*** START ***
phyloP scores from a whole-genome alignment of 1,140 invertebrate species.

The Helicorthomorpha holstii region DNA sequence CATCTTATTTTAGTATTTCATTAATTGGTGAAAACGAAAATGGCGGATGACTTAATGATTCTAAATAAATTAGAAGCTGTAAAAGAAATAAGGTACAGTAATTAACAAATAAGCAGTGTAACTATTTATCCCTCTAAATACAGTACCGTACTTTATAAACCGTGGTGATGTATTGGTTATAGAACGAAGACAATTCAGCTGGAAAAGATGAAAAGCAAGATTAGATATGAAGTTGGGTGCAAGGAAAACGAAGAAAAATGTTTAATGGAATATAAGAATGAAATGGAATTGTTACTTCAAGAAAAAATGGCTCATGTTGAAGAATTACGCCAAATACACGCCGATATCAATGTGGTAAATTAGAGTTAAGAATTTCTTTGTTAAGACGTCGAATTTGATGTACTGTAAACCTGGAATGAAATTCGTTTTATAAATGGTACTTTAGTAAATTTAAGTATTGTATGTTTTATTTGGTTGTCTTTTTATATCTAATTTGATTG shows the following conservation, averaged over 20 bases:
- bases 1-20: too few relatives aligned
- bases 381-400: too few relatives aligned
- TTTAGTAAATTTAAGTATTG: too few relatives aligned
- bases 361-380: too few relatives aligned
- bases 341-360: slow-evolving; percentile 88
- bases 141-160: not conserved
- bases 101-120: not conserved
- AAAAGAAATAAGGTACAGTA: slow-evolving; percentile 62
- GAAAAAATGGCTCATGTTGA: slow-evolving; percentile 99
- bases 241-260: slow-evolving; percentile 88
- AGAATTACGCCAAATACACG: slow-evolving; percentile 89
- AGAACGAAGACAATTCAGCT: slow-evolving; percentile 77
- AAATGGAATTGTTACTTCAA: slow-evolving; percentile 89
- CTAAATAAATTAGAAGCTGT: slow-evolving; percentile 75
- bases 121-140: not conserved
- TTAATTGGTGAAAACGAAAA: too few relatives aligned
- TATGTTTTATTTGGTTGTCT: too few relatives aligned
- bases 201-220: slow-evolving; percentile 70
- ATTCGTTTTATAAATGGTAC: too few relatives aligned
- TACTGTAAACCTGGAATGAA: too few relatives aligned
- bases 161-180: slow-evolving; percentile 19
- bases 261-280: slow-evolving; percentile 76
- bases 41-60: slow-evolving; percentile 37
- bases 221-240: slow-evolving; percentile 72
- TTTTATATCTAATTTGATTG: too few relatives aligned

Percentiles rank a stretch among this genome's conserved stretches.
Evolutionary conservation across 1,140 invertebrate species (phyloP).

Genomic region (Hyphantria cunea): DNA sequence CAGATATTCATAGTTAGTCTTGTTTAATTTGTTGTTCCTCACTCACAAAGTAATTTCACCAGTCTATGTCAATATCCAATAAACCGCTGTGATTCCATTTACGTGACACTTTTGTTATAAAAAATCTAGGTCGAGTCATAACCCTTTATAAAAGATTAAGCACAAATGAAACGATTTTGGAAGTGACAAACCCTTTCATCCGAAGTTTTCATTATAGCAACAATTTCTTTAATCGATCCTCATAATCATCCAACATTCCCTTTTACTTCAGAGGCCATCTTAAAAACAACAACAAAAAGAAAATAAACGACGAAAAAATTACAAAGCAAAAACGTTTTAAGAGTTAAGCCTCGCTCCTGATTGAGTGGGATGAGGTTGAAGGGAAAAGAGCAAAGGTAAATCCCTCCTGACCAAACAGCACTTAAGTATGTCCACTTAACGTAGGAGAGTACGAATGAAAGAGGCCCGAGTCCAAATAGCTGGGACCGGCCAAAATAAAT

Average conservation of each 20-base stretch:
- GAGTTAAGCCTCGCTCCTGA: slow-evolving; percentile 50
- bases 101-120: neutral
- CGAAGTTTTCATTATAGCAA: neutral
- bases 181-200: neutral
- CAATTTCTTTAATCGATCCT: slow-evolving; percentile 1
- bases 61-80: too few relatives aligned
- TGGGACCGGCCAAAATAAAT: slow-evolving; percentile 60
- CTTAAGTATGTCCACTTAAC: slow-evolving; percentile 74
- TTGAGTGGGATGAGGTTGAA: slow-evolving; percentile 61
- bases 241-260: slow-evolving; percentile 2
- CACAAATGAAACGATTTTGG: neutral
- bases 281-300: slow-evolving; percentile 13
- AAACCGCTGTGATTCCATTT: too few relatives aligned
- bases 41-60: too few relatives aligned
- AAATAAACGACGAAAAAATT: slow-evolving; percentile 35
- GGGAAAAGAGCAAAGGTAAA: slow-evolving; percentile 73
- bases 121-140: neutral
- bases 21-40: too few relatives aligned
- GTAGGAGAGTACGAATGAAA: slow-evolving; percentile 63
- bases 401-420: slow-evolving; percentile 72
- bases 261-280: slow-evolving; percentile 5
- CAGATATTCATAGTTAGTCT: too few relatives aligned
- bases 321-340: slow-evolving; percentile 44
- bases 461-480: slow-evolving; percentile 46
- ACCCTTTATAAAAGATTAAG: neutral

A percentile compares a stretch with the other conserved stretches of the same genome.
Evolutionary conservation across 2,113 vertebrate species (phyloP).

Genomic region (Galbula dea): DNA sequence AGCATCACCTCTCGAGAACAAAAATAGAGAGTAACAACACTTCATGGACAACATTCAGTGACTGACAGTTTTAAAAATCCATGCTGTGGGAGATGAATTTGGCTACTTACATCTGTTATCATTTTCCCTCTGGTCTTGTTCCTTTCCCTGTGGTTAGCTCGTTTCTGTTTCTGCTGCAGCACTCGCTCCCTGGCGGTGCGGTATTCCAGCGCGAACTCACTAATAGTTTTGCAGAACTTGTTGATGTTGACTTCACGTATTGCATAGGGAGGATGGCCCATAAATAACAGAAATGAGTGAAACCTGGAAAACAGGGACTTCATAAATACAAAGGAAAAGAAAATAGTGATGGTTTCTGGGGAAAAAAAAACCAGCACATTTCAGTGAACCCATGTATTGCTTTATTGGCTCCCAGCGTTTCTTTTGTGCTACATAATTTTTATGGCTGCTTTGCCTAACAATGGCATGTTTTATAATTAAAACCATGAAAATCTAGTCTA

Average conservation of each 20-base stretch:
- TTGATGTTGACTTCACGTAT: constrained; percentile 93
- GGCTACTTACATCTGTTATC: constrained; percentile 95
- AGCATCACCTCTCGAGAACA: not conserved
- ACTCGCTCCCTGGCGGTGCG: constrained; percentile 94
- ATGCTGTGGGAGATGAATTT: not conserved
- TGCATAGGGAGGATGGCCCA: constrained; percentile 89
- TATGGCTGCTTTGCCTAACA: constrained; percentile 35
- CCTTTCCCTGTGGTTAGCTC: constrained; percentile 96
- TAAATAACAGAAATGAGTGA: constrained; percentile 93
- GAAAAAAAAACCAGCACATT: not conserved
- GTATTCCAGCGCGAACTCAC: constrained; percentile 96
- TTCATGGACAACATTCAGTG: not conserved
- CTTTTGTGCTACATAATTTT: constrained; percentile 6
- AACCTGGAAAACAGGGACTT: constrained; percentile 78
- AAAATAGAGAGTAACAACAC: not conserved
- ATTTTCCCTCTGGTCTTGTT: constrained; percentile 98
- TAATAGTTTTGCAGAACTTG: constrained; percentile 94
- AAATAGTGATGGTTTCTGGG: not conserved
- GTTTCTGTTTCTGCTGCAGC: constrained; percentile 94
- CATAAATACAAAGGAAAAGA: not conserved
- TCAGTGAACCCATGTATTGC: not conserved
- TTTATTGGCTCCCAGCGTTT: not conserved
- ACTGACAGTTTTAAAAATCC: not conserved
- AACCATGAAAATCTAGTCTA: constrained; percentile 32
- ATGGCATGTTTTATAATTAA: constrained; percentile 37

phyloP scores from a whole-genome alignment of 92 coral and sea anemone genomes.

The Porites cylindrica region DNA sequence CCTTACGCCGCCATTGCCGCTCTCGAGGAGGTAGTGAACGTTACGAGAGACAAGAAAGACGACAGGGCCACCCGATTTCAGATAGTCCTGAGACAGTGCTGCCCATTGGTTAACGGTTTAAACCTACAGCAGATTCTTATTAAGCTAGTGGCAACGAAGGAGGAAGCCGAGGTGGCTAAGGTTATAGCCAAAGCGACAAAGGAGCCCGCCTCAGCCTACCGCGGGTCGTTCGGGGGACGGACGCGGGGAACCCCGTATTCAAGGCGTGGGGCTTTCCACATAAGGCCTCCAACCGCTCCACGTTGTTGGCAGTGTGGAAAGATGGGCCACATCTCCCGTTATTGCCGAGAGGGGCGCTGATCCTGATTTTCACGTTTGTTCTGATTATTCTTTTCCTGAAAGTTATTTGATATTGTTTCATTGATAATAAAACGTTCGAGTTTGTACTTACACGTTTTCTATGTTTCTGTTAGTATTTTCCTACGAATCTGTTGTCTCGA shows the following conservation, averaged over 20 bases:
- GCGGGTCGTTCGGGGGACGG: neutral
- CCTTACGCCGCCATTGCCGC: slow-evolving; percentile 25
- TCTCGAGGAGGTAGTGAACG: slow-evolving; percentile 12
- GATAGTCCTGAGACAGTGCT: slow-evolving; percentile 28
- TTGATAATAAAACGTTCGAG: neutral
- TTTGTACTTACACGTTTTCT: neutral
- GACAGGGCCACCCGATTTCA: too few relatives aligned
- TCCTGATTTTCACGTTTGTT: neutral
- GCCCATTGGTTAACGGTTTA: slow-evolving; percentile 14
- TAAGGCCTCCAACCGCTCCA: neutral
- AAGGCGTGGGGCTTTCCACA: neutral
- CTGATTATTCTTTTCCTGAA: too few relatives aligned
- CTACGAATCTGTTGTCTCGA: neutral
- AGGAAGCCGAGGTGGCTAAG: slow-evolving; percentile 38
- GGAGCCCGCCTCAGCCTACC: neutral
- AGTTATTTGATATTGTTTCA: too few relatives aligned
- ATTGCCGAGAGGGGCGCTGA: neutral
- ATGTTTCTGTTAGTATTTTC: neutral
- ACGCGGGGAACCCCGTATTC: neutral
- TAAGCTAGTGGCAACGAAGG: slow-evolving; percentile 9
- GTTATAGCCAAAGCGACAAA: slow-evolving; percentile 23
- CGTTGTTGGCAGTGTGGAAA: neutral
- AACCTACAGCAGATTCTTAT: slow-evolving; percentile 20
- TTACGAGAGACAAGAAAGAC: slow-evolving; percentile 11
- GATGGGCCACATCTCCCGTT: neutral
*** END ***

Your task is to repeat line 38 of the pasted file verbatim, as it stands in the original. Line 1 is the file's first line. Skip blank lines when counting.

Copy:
- TGGGACCGGCCAAAATAAAT: slow-evolving; percentile 60